Friday, November 30, 2012

Apprentice, Journeyman, Foreman (Part 1)

I know several folks that have played Apprentice, Journeyman, Foreman. One has hence dual-classed and gone back to school for IT-related training.

I like ACK's proficiency system, but I don't like having to take proficiencies multiple times to get better. I'd come across Skills - The Middle Road via -C at Hack And Slash Master back in the summer when I first started to gorge myself upon the OSR blag-o-sphere - it stuck in my brain.

So, let's take ACKS down the Middle Road.

The Middle Road proposes 4 levels of mastery of a skill, and training costs to get from one to the next. We'll map these back to ACKS like so:
  1. Unskilled. You don't have the ACKS proficiency.
  2. Skilled. Takes 1 month/1000GP of training, or, you have the ACKS proficiency once.
  3. Expert. Takes 3 months/3000GP of training, or, you have the ACKS proficiency twice.
  4. Master. Takes 6 months/10,000GP of training, or, you have the ACKS proficiency thrice.
There are several profession-related proficiencies in ACKS that fall along this general line:
  • Gain a proficiency throw for a task at 18+ or 11+, plus other related abilities
  • Take it up to two more times to reduce that throw to 14+/10+ or 7+/3+, gain more abilities.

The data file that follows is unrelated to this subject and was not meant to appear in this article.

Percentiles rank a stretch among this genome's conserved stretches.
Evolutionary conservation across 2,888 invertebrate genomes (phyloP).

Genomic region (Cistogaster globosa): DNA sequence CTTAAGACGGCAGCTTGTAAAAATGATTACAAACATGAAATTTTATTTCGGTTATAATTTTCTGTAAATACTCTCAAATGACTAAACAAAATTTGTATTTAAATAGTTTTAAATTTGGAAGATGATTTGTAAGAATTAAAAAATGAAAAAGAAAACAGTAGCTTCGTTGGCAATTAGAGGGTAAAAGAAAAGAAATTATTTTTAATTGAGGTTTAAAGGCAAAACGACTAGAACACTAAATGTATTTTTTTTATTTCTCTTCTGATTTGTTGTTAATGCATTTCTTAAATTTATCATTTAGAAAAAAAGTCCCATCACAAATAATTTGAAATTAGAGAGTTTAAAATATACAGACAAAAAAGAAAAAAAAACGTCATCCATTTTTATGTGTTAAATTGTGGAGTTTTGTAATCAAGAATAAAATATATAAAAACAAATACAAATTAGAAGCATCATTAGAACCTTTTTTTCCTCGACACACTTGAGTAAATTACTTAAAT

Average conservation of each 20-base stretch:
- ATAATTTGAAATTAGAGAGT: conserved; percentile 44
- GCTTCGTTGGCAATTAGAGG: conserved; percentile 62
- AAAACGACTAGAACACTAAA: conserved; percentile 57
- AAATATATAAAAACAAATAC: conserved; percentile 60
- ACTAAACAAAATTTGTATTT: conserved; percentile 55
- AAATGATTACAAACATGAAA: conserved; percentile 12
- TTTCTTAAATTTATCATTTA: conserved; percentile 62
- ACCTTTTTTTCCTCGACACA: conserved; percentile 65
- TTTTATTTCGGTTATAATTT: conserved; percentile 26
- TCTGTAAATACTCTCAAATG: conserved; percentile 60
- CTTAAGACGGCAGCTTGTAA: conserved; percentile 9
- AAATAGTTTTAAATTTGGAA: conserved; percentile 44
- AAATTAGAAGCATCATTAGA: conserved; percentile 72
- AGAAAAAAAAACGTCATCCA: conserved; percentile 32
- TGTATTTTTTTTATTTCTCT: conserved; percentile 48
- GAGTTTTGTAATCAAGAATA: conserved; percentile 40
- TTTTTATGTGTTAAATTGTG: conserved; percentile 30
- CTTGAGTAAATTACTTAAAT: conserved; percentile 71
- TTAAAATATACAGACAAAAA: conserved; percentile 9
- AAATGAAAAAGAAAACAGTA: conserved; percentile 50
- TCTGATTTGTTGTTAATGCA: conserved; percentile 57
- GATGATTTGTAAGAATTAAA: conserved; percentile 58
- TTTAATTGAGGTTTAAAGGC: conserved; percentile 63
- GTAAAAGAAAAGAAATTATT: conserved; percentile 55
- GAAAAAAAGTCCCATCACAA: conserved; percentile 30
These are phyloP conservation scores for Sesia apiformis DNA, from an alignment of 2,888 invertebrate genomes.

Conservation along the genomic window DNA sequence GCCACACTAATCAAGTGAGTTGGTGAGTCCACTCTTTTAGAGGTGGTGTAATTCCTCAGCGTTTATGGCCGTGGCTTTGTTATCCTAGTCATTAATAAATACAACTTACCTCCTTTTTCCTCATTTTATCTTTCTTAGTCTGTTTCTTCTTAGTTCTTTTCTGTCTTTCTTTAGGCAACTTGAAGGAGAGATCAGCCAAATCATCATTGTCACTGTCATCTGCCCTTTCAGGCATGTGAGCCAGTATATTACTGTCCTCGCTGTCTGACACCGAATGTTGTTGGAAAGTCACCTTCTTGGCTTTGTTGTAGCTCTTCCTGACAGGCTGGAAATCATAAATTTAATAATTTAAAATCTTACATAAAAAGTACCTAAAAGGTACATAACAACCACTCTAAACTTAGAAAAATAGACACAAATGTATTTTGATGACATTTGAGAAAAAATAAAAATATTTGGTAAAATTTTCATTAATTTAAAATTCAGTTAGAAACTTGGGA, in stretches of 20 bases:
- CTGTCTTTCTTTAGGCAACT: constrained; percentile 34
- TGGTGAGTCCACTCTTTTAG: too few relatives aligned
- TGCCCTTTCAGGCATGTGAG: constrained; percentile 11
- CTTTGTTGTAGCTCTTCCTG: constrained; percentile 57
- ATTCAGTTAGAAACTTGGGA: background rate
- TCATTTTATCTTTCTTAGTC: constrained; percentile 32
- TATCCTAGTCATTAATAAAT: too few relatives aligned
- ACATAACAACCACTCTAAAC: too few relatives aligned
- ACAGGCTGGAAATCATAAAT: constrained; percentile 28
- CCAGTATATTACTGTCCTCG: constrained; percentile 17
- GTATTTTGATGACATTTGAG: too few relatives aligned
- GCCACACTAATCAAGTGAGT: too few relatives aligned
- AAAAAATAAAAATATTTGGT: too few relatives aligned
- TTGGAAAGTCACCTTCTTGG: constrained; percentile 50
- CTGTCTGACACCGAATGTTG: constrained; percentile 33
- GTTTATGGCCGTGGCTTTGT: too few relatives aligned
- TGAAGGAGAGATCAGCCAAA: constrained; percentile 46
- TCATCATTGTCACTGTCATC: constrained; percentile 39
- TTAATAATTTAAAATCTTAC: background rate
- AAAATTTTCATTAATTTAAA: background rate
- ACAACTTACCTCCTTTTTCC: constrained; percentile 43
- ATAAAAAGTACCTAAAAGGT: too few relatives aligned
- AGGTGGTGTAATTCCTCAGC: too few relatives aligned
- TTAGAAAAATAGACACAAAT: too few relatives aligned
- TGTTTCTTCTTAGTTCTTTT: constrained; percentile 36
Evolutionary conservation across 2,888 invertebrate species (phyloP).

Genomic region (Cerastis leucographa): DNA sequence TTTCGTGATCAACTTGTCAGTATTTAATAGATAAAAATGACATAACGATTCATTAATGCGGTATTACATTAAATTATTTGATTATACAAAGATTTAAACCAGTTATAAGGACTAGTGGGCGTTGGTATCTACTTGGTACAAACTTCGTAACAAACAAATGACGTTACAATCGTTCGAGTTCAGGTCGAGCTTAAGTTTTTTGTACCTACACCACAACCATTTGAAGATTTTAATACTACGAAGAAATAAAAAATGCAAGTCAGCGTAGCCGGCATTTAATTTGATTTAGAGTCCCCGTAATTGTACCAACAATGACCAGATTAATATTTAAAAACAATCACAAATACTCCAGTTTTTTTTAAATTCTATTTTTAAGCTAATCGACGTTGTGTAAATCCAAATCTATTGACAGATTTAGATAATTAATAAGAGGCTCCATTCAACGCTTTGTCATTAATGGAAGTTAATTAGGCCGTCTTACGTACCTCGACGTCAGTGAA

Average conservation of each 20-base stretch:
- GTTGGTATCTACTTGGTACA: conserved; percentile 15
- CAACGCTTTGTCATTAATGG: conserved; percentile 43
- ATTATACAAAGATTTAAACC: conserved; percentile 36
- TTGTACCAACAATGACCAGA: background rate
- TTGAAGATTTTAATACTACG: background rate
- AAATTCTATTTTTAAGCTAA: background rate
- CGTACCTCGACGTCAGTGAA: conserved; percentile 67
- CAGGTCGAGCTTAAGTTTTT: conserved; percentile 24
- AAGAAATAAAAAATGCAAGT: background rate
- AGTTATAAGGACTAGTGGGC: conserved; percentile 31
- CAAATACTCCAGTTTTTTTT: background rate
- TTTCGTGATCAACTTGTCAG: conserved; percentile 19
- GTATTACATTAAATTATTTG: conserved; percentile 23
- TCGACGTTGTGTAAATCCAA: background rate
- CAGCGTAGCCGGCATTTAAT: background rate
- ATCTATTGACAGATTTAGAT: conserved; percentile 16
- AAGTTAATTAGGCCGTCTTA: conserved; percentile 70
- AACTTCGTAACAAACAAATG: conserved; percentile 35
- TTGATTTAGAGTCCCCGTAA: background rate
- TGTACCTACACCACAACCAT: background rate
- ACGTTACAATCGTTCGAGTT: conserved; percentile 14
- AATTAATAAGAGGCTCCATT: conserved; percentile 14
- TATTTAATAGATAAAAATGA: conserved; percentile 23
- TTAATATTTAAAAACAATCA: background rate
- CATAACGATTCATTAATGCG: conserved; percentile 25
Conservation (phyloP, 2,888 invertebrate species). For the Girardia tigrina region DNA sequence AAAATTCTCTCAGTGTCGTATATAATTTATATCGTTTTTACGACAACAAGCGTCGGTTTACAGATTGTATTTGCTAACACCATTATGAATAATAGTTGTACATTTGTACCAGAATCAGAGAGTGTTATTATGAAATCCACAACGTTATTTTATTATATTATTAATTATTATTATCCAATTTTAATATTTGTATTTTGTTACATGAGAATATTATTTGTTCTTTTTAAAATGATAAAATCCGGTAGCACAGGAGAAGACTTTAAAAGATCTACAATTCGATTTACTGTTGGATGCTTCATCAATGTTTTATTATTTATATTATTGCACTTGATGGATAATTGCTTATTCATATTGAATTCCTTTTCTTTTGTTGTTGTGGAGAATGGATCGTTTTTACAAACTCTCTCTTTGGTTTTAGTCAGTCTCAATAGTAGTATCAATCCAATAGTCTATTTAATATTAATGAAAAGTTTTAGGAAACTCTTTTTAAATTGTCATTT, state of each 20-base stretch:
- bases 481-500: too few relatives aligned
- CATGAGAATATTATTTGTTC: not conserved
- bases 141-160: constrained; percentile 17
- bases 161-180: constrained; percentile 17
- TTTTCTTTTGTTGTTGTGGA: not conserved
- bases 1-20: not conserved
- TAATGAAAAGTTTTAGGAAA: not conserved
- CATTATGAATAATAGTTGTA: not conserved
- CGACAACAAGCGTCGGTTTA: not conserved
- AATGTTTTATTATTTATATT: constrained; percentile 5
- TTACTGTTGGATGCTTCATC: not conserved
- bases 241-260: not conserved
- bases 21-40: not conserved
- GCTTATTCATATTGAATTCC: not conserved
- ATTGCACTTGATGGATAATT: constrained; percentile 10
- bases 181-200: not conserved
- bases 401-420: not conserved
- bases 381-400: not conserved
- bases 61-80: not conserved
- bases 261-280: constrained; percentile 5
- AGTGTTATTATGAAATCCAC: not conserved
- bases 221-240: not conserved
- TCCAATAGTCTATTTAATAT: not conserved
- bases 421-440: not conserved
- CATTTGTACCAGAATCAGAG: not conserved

These are:
  • Animal Husbandry - heal animals in various ways
  • Art - I.D. artwork, work as an artist, gain apprentices
  • Craft - I.D. craftwork, work as a crafter, gain apprentices
  • Healing - heal people in various ways
  • Knowledge - Recall expert knowledge, write books, be  a sage
  • Performance - I.D. performance-related, gain apprentices
  • Profession - Civil profession - Expert Commentary, gain apprentices
  • Seafaring - Crewmember to Captain to Master Captain

Advancing via Training

We'll start with the presumption that the first time you pick the proficiency, that gets you to an 'Apprentice' level of knowledge, or, the Middle Road's 'Skilled' level.

 The rest, however, is experience and training.

Now, since the ACKS authors were kind enough to give us a workable economic system, we can correlate the Middle Road training costs with GP earned/Month and find out how to get from one step to the next.

Let's start with Art, Craft, Healing, Performance, and Profession, the 5 proficiencies that give us handy tables in the ACKS rulebook, and all more-or-less work the same (though Healing eschews apprentices, which is easily put back in).

You've got a Fighter who chose Craft: Weaponsmith back at 1st level - he forged his own sword and was ready for adventure. There's going to be some downtime, now that he and his party is 7th level, and the Wizard needs to do his book-learnin', etc. etc.

They're in a middle sized city, and the Fighter talks the local Journeyman (ACKS) or Expert (Middle Road) Smith into a focused apprenticeship - he plonks down 3000 GP, and in 3 months, and gains the abilities of having Craft twice.

The apprentices underneath that smith are a mite ticked, however. They each earn 15GP/month (10GP base, plus 50% bonus from being under a Journeyman/Expert). It's going to take them 16 years to have "banked" the 3000 GP necessary to be a Journeyman themselves.

If that Journeyman/Expert is under a Master himself, he'll earn 30GP/month - that's 27 years to get to Master.